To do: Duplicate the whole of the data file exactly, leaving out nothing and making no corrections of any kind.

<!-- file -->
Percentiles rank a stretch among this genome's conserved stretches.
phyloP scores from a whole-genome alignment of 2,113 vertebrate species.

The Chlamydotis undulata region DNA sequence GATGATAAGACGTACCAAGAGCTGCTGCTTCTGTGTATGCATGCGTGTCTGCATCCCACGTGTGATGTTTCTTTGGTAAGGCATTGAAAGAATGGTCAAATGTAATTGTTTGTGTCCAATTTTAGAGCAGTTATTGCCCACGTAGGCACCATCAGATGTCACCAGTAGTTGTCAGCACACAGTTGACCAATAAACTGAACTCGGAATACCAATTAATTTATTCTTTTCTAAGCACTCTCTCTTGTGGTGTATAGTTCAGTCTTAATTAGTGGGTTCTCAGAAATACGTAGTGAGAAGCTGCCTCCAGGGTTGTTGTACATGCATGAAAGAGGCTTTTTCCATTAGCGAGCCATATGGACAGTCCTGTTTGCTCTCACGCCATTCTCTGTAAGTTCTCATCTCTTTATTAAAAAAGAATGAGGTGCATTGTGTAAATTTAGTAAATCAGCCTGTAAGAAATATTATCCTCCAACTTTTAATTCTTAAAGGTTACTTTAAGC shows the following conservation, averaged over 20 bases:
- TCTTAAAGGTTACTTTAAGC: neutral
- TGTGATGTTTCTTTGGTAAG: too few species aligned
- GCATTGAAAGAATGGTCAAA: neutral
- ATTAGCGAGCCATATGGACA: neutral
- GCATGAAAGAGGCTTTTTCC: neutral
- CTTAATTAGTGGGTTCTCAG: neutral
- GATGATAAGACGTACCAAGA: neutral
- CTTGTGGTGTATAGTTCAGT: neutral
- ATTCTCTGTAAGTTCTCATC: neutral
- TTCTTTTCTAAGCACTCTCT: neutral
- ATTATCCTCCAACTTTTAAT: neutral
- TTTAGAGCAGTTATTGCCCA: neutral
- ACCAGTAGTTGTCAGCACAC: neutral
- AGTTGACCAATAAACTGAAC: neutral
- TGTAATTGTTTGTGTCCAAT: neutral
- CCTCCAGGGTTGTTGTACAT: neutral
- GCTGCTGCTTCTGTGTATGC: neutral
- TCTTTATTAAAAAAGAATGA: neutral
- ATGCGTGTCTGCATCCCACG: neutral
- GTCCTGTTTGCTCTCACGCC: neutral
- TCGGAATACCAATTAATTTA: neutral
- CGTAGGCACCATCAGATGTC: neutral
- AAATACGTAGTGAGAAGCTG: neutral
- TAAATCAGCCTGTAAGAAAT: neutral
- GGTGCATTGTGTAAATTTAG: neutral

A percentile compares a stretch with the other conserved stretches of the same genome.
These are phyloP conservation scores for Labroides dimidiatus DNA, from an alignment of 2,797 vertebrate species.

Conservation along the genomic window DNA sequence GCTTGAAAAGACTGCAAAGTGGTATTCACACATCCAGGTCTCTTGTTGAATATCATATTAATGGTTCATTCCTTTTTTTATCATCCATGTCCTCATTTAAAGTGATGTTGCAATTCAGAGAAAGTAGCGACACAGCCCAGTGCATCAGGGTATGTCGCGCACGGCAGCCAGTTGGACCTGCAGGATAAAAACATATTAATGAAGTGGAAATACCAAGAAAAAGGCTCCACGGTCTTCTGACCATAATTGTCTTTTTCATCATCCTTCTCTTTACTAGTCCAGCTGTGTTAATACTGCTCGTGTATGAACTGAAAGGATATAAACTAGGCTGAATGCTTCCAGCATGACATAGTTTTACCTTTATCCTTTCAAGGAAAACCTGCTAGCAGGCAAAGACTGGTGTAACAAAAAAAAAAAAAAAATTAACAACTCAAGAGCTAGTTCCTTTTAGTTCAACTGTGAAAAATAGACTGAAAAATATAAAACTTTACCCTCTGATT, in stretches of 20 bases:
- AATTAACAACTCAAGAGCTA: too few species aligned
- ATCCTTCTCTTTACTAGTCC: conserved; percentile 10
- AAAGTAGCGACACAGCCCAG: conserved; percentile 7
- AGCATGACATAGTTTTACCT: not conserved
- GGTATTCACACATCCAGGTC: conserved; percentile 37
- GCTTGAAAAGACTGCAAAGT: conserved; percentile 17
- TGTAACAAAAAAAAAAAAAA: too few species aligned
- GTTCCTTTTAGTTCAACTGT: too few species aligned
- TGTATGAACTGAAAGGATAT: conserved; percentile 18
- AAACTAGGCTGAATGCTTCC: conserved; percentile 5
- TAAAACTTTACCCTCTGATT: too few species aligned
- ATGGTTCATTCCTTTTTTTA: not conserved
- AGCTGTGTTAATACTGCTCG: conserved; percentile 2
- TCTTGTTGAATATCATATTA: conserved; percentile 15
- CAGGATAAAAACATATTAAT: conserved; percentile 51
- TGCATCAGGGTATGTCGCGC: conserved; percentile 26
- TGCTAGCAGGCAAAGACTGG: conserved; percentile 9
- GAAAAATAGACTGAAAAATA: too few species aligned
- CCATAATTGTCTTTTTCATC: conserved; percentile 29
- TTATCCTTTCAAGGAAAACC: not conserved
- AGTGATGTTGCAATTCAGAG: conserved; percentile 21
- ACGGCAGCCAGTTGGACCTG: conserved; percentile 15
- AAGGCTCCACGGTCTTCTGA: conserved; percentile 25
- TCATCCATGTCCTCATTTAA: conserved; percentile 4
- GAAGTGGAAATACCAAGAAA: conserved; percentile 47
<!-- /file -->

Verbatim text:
Percentiles rank a stretch among this genome's conserved stretches.
phyloP scores from a whole-genome alignment of 2,113 vertebrate species.

The Chlamydotis undulata region DNA sequence GATGATAAGACGTACCAAGAGCTGCTGCTTCTGTGTATGCATGCGTGTCTGCATCCCACGTGTGATGTTTCTTTGGTAAGGCATTGAAAGAATGGTCAAATGTAATTGTTTGTGTCCAATTTTAGAGCAGTTATTGCCCACGTAGGCACCATCAGATGTCACCAGTAGTTGTCAGCACACAGTTGACCAATAAACTGAACTCGGAATACCAATTAATTTATTCTTTTCTAAGCACTCTCTCTTGTGGTGTATAGTTCAGTCTTAATTAGTGGGTTCTCAGAAATACGTAGTGAGAAGCTGCCTCCAGGGTTGTTGTACATGCATGAAAGAGGCTTTTTCCATTAGCGAGCCATATGGACAGTCCTGTTTGCTCTCACGCCATTCTCTGTAAGTTCTCATCTCTTTATTAAAAAAGAATGAGGTGCATTGTGTAAATTTAGTAAATCAGCCTGTAAGAAATATTATCCTCCAACTTTTAATTCTTAAAGGTTACTTTAAGC shows the following conservation, averaged over 20 bases:
- TCTTAAAGGTTACTTTAAGC: neutral
- TGTGATGTTTCTTTGGTAAG: too few species aligned
- GCATTGAAAGAATGGTCAAA: neutral
- ATTAGCGAGCCATATGGACA: neutral
- GCATGAAAGAGGCTTTTTCC: neutral
- CTTAATTAGTGGGTTCTCAG: neutral
- GATGATAAGACGTACCAAGA: neutral
- CTTGTGGTGTATAGTTCAGT: neutral
- ATTCTCTGTAAGTTCTCATC: neutral
- TTCTTTTCTAAGCACTCTCT: neutral
- ATTATCCTCCAACTTTTAAT: neutral
- TTTAGAGCAGTTATTGCCCA: neutral
- ACCAGTAGTTGTCAGCACAC: neutral
- AGTTGACCAATAAACTGAAC: neutral
- TGTAATTGTTTGTGTCCAAT: neutral
- CCTCCAGGGTTGTTGTACAT: neutral
- GCTGCTGCTTCTGTGTATGC: neutral
- TCTTTATTAAAAAAGAATGA: neutral
- ATGCGTGTCTGCATCCCACG: neutral
- GTCCTGTTTGCTCTCACGCC: neutral
- TCGGAATACCAATTAATTTA: neutral
- CGTAGGCACCATCAGATGTC: neutral
- AAATACGTAGTGAGAAGCTG: neutral
- TAAATCAGCCTGTAAGAAAT: neutral
- GGTGCATTGTGTAAATTTAG: neutral

A percentile compares a stretch with the other conserved stretches of the same genome.
These are phyloP conservation scores for Labroides dimidiatus DNA, from an alignment of 2,797 vertebrate species.

Conservation along the genomic window DNA sequence GCTTGAAAAGACTGCAAAGTGGTATTCACACATCCAGGTCTCTTGTTGAATATCATATTAATGGTTCATTCCTTTTTTTATCATCCATGTCCTCATTTAAAGTGATGTTGCAATTCAGAGAAAGTAGCGACACAGCCCAGTGCATCAGGGTATGTCGCGCACGGCAGCCAGTTGGACCTGCAGGATAAAAACATATTAATGAAGTGGAAATACCAAGAAAAAGGCTCCACGGTCTTCTGACCATAATTGTCTTTTTCATCATCCTTCTCTTTACTAGTCCAGCTGTGTTAATACTGCTCGTGTATGAACTGAAAGGATATAAACTAGGCTGAATGCTTCCAGCATGACATAGTTTTACCTTTATCCTTTCAAGGAAAACCTGCTAGCAGGCAAAGACTGGTGTAACAAAAAAAAAAAAAAAATTAACAACTCAAGAGCTAGTTCCTTTTAGTTCAACTGTGAAAAATAGACTGAAAAATATAAAACTTTACCCTCTGATT, in stretches of 20 bases:
- AATTAACAACTCAAGAGCTA: too few species aligned
- ATCCTTCTCTTTACTAGTCC: conserved; percentile 10
- AAAGTAGCGACACAGCCCAG: conserved; percentile 7
- AGCATGACATAGTTTTACCT: not conserved
- GGTATTCACACATCCAGGTC: conserved; percentile 37
- GCTTGAAAAGACTGCAAAGT: conserved; percentile 17
- TGTAACAAAAAAAAAAAAAA: too few species aligned
- GTTCCTTTTAGTTCAACTGT: too few species aligned
- TGTATGAACTGAAAGGATAT: conserved; percentile 18
- AAACTAGGCTGAATGCTTCC: conserved; percentile 5
- TAAAACTTTACCCTCTGATT: too few species aligned
- ATGGTTCATTCCTTTTTTTA: not conserved
- AGCTGTGTTAATACTGCTCG: conserved; percentile 2
- TCTTGTTGAATATCATATTA: conserved; percentile 15
- CAGGATAAAAACATATTAAT: conserved; percentile 51
- TGCATCAGGGTATGTCGCGC: conserved; percentile 26
- TGCTAGCAGGCAAAGACTGG: conserved; percentile 9
- GAAAAATAGACTGAAAAATA: too few species aligned
- CCATAATTGTCTTTTTCATC: conserved; percentile 29
- TTATCCTTTCAAGGAAAACC: not conserved
- AGTGATGTTGCAATTCAGAG: conserved; percentile 21
- ACGGCAGCCAGTTGGACCTG: conserved; percentile 15
- AAGGCTCCACGGTCTTCTGA: conserved; percentile 25
- TCATCCATGTCCTCATTTAA: conserved; percentile 4
- GAAGTGGAAATACCAAGAAA: conserved; percentile 47